A theory of the pathogenesis of glaucoma involves the pressure differential of intraocular pressure (IOP) and intracranial pressure (ICP) across the lamina cribrosa (LC) ‐ this differential is known as the trans-lamina cribrosa pressure differential (TLCPD).1 While IOP is typically higher than ICP, significantly elevated IOP may lead to axoplasmic stasis and subsequent programmed cell death of ganglion cells.2 Although patients with mildly elevated IOPs can be managed with topical medications, there are occasions in which significant IOP reduction is necessary ‐ in these situations oral acetazolamide is often employed as a bridge to surgery.
Acetazolamide is a carbonic anhydrase inhibitor that decreases the production of aqueous fluid in the eye as well as reduces production of cerebrospinal fluid (CSF) in the choroid plexus of the brain. Since both IOP and ICP are affected by acetazolamide, it is important to determine the effect on the TLCPD in patients. Loiselle et al. recently set out to evaluate this question.
The authors do an admirable job attempting to answer the difficult question of acetazolamide's effect on IOP and ICP. In a cohort of glaucoma subjects compared to normal subjects at specified time-points 125 mg of acetazolamide was orally administered. IOP was measured using iCare tonometry, and ICP was estimated using distortion product otoacoustic emissions (DPOAEs). In this method of non-invasively measuring ICP, sound emissions are used to estimate the change in ICP over time or in different conditions.
Generally, DPOAEs best detect changes in ICP when there are large fluctuations in pressure ‐ a good example of this is before and after a lumbar puncture in a patient with idiopathic intracranial hypertension. Minimal changes in ICP are undetected and moderate changes are not reliably detected.3 Unfortunately, absolute values of ICP are not obtained. Therefore, given these constraints, the data may not be representative of true values of ICP at ear level.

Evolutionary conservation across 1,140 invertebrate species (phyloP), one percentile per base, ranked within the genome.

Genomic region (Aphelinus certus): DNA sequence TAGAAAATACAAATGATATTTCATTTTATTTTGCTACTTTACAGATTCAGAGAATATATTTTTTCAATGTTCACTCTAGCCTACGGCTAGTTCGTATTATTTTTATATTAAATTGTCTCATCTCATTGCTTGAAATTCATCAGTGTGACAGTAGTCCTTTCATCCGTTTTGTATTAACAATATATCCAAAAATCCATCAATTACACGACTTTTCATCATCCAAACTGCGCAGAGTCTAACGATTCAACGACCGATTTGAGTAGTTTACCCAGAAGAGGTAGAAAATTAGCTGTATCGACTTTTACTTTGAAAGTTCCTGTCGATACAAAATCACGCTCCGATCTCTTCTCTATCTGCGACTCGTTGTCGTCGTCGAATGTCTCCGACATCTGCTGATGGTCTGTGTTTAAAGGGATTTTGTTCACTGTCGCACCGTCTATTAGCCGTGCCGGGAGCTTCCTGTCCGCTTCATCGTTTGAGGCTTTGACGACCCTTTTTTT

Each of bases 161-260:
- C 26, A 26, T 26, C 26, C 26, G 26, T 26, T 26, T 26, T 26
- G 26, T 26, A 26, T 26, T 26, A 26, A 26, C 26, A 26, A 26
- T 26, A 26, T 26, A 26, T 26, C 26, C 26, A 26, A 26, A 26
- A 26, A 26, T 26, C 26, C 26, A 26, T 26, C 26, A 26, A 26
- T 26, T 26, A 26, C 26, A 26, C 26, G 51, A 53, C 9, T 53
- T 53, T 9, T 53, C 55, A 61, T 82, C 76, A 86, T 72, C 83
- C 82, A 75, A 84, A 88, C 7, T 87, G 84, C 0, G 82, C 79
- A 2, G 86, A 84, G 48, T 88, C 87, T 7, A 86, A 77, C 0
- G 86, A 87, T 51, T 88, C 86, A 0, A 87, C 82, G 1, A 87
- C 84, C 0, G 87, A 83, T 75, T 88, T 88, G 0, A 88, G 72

While the authors conclude that there is a reduction in ICP after administration of acetazolamide, there is no appreciable change in IOP. This result is inconsistent with our clinical practice as acetazolamide is widely experienced to be an effective method of rapid IOP reduction. Additionally, acetazolamide is typically initiated at higher doses in patients with elevated IOPs, and furthermore the mean IOPs in the glaucoma and control group were 16.6 and 16.1 mmHg, respectively. Therefore, these results may not be generalizable to the most relevant population of glaucoma patients who are prescribed acetazolamide.
Given the inherent challenge of non-invasively measuring ICP, studying the role of acetazolamide on the TLCPD remains an important but difficult task. We applaud the authors for their attempt and appreciate the contribution to the literature. We look forward to future studies with even more robust methods to measure ICP following acetazolamide.